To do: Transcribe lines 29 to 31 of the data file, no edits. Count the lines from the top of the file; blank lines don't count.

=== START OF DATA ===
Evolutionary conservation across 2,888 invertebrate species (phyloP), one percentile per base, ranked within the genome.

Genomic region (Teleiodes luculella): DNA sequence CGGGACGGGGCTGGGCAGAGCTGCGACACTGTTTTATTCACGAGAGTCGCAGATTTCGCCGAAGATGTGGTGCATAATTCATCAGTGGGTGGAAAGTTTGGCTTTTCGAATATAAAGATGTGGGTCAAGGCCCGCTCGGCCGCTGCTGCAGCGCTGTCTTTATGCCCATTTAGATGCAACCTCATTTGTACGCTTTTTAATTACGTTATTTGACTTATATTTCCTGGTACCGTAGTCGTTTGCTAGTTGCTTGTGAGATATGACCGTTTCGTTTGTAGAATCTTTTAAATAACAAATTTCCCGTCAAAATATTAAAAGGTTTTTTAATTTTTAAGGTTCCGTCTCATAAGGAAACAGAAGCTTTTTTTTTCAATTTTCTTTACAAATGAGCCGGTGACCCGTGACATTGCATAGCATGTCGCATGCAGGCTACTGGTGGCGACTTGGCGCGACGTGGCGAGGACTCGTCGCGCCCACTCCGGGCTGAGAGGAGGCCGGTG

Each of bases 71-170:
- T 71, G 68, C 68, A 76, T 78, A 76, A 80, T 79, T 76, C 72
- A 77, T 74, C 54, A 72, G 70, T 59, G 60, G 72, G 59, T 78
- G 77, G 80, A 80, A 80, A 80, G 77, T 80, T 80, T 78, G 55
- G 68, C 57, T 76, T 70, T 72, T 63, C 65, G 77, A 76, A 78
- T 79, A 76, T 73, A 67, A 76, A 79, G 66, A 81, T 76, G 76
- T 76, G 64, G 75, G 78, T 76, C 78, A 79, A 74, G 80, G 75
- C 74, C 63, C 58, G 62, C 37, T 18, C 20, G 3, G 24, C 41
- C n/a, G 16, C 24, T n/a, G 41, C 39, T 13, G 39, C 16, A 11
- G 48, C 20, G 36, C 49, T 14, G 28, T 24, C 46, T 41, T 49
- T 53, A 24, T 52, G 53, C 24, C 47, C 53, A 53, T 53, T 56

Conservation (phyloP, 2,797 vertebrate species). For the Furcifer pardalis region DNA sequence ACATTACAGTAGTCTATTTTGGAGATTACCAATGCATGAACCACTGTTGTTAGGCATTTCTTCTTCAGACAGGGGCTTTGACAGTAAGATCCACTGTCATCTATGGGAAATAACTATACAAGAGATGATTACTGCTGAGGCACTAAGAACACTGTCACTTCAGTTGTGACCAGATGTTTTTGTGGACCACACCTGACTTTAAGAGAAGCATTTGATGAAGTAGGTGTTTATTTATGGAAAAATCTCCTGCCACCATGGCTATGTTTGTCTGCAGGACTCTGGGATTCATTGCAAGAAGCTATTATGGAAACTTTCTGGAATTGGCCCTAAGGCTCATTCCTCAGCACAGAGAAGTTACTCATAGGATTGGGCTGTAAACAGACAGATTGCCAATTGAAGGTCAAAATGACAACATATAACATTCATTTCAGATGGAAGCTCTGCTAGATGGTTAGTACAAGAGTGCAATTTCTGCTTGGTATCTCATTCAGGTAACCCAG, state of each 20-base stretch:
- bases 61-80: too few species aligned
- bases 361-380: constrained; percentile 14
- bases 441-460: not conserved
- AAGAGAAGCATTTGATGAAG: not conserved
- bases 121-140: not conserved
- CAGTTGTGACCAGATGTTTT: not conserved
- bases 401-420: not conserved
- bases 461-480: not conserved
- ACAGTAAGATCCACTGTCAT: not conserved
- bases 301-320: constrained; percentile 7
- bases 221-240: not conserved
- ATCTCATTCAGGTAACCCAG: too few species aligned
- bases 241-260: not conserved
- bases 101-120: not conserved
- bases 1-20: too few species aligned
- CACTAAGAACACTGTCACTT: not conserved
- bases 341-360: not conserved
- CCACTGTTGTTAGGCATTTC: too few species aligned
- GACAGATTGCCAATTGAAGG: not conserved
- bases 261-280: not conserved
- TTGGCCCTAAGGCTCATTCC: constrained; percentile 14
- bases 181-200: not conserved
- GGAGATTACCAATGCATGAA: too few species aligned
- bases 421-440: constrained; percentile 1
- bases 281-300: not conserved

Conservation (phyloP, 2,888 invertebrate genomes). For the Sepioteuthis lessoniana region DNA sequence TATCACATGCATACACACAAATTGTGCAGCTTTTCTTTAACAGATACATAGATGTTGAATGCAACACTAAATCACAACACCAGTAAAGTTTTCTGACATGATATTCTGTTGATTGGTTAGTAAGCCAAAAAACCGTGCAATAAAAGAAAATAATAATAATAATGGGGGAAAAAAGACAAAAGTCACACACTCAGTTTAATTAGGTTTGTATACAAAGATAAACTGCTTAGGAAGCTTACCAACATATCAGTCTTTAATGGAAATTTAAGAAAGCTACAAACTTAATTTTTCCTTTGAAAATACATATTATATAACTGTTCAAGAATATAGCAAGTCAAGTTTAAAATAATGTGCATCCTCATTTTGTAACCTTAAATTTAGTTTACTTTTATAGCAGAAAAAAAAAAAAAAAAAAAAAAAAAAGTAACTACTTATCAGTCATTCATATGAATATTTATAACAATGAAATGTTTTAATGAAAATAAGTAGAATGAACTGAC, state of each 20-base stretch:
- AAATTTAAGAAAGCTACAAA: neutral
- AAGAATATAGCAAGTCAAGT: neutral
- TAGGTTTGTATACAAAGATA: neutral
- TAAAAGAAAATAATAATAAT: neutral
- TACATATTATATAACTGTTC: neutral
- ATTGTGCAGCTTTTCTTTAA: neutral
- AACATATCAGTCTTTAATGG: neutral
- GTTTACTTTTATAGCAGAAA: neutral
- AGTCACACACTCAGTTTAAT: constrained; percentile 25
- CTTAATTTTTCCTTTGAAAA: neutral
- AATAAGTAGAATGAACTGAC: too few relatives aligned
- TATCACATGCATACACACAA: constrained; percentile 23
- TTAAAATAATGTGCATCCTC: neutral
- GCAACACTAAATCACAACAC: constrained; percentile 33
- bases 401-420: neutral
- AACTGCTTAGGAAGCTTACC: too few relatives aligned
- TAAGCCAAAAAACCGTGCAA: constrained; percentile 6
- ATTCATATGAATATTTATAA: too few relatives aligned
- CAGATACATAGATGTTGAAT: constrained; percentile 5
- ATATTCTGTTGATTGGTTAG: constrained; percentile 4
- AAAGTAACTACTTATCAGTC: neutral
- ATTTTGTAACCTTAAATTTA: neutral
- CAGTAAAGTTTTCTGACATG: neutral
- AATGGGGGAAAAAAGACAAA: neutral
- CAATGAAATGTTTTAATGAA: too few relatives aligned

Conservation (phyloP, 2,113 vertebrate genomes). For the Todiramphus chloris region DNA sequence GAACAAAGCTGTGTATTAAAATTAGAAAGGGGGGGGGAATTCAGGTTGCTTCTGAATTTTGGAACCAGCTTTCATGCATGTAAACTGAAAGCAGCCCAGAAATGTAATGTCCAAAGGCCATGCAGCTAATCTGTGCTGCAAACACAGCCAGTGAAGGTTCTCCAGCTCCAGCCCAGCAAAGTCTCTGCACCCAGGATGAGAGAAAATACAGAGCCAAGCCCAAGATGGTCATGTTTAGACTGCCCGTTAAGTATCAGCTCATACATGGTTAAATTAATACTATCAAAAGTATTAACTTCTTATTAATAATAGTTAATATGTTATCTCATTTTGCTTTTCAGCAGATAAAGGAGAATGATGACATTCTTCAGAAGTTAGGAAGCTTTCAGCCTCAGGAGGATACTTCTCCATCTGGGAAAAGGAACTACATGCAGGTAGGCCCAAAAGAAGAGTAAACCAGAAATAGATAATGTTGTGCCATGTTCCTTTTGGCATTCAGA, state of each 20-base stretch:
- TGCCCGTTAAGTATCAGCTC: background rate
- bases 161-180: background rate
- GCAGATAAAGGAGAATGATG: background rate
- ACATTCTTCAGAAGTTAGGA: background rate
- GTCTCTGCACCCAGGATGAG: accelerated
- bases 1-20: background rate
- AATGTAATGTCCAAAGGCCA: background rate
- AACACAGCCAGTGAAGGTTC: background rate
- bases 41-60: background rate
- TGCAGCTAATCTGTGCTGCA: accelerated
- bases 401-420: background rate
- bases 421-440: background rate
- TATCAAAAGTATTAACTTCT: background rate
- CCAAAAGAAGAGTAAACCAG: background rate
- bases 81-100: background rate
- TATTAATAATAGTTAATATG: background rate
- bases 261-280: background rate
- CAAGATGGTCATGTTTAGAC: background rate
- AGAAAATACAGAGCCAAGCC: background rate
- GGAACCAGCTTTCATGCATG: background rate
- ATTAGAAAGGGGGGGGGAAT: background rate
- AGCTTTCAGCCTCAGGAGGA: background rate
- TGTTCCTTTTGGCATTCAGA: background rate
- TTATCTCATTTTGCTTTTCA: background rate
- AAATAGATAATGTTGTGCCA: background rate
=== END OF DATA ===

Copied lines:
- bases 1-20: too few species aligned
- CACTAAGAACACTGTCACTT: not conserved
- bases 341-360: not conserved